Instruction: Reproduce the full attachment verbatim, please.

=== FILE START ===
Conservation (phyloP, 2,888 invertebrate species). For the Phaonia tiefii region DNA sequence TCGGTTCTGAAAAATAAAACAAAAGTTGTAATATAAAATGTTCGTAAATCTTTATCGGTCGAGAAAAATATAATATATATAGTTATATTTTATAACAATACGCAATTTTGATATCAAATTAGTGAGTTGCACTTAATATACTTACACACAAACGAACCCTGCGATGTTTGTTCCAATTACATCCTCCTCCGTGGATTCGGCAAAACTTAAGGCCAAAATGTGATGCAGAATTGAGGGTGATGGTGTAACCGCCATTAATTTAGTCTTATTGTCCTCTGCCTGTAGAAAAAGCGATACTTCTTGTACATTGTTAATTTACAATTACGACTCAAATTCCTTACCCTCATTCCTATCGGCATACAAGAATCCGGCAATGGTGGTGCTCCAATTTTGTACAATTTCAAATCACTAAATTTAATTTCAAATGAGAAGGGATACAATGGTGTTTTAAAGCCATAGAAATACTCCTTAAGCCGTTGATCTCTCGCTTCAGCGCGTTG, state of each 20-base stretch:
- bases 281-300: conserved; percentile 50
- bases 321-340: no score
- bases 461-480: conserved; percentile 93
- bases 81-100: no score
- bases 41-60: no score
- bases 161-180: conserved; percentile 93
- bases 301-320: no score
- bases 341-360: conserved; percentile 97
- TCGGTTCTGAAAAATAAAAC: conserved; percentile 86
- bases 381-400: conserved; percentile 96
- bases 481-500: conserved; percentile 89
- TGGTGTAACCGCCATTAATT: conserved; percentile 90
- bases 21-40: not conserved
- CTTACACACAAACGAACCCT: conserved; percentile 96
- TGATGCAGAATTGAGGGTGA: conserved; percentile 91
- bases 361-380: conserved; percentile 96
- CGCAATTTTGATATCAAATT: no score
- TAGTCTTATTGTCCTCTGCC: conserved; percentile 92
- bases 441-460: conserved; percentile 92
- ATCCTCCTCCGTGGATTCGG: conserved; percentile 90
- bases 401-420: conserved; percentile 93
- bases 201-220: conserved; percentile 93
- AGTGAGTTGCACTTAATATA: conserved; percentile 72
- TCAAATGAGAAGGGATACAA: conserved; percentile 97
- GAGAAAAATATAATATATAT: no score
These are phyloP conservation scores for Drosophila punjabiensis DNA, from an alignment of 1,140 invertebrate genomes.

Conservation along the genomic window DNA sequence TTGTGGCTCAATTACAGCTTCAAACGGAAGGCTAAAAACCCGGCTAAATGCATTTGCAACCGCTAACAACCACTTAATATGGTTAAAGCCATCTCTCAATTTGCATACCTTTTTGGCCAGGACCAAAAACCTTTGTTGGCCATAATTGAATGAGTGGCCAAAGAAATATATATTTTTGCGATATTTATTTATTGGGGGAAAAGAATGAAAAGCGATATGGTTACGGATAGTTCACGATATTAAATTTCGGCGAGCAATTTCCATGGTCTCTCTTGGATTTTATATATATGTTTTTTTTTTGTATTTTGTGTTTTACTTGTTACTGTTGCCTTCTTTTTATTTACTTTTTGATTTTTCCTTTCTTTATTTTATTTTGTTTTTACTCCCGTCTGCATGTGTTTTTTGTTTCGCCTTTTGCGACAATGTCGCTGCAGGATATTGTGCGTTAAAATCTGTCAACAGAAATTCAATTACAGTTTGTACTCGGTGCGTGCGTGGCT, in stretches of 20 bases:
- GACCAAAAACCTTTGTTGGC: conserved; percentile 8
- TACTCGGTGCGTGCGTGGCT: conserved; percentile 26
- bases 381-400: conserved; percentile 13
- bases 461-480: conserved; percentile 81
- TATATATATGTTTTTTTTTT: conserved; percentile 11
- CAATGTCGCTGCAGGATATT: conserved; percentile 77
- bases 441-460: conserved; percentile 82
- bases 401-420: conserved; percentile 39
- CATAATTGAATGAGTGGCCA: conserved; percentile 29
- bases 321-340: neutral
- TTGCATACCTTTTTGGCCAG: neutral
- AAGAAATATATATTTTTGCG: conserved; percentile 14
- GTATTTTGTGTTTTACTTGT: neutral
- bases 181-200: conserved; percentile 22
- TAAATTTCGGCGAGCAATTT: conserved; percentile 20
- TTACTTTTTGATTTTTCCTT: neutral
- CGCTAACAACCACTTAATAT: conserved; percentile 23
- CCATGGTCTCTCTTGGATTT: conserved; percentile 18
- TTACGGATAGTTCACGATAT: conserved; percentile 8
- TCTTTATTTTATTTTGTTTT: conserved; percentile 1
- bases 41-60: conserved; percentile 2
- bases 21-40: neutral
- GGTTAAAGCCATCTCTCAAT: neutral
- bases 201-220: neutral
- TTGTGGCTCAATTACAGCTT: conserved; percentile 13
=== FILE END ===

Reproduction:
Conservation (phyloP, 2,888 invertebrate species). For the Phaonia tiefii region DNA sequence TCGGTTCTGAAAAATAAAACAAAAGTTGTAATATAAAATGTTCGTAAATCTTTATCGGTCGAGAAAAATATAATATATATAGTTATATTTTATAACAATACGCAATTTTGATATCAAATTAGTGAGTTGCACTTAATATACTTACACACAAACGAACCCTGCGATGTTTGTTCCAATTACATCCTCCTCCGTGGATTCGGCAAAACTTAAGGCCAAAATGTGATGCAGAATTGAGGGTGATGGTGTAACCGCCATTAATTTAGTCTTATTGTCCTCTGCCTGTAGAAAAAGCGATACTTCTTGTACATTGTTAATTTACAATTACGACTCAAATTCCTTACCCTCATTCCTATCGGCATACAAGAATCCGGCAATGGTGGTGCTCCAATTTTGTACAATTTCAAATCACTAAATTTAATTTCAAATGAGAAGGGATACAATGGTGTTTTAAAGCCATAGAAATACTCCTTAAGCCGTTGATCTCTCGCTTCAGCGCGTTG, state of each 20-base stretch:
- bases 281-300: conserved; percentile 50
- bases 321-340: no score
- bases 461-480: conserved; percentile 93
- bases 81-100: no score
- bases 41-60: no score
- bases 161-180: conserved; percentile 93
- bases 301-320: no score
- bases 341-360: conserved; percentile 97
- TCGGTTCTGAAAAATAAAAC: conserved; percentile 86
- bases 381-400: conserved; percentile 96
- bases 481-500: conserved; percentile 89
- TGGTGTAACCGCCATTAATT: conserved; percentile 90
- bases 21-40: not conserved
- CTTACACACAAACGAACCCT: conserved; percentile 96
- TGATGCAGAATTGAGGGTGA: conserved; percentile 91
- bases 361-380: conserved; percentile 96
- CGCAATTTTGATATCAAATT: no score
- TAGTCTTATTGTCCTCTGCC: conserved; percentile 92
- bases 441-460: conserved; percentile 92
- ATCCTCCTCCGTGGATTCGG: conserved; percentile 90
- bases 401-420: conserved; percentile 93
- bases 201-220: conserved; percentile 93
- AGTGAGTTGCACTTAATATA: conserved; percentile 72
- TCAAATGAGAAGGGATACAA: conserved; percentile 97
- GAGAAAAATATAATATATAT: no score
These are phyloP conservation scores for Drosophila punjabiensis DNA, from an alignment of 1,140 invertebrate genomes.

Conservation along the genomic window DNA sequence TTGTGGCTCAATTACAGCTTCAAACGGAAGGCTAAAAACCCGGCTAAATGCATTTGCAACCGCTAACAACCACTTAATATGGTTAAAGCCATCTCTCAATTTGCATACCTTTTTGGCCAGGACCAAAAACCTTTGTTGGCCATAATTGAATGAGTGGCCAAAGAAATATATATTTTTGCGATATTTATTTATTGGGGGAAAAGAATGAAAAGCGATATGGTTACGGATAGTTCACGATATTAAATTTCGGCGAGCAATTTCCATGGTCTCTCTTGGATTTTATATATATGTTTTTTTTTTGTATTTTGTGTTTTACTTGTTACTGTTGCCTTCTTTTTATTTACTTTTTGATTTTTCCTTTCTTTATTTTATTTTGTTTTTACTCCCGTCTGCATGTGTTTTTTGTTTCGCCTTTTGCGACAATGTCGCTGCAGGATATTGTGCGTTAAAATCTGTCAACAGAAATTCAATTACAGTTTGTACTCGGTGCGTGCGTGGCT, in stretches of 20 bases:
- GACCAAAAACCTTTGTTGGC: conserved; percentile 8
- TACTCGGTGCGTGCGTGGCT: conserved; percentile 26
- bases 381-400: conserved; percentile 13
- bases 461-480: conserved; percentile 81
- TATATATATGTTTTTTTTTT: conserved; percentile 11
- CAATGTCGCTGCAGGATATT: conserved; percentile 77
- bases 441-460: conserved; percentile 82
- bases 401-420: conserved; percentile 39
- CATAATTGAATGAGTGGCCA: conserved; percentile 29
- bases 321-340: neutral
- TTGCATACCTTTTTGGCCAG: neutral
- AAGAAATATATATTTTTGCG: conserved; percentile 14
- GTATTTTGTGTTTTACTTGT: neutral
- bases 181-200: conserved; percentile 22
- TAAATTTCGGCGAGCAATTT: conserved; percentile 20
- TTACTTTTTGATTTTTCCTT: neutral
- CGCTAACAACCACTTAATAT: conserved; percentile 23
- CCATGGTCTCTCTTGGATTT: conserved; percentile 18
- TTACGGATAGTTCACGATAT: conserved; percentile 8
- TCTTTATTTTATTTTGTTTT: conserved; percentile 1
- bases 41-60: conserved; percentile 2
- bases 21-40: neutral
- GGTTAAAGCCATCTCTCAAT: neutral
- bases 201-220: neutral
- TTGTGGCTCAATTACAGCTT: conserved; percentile 13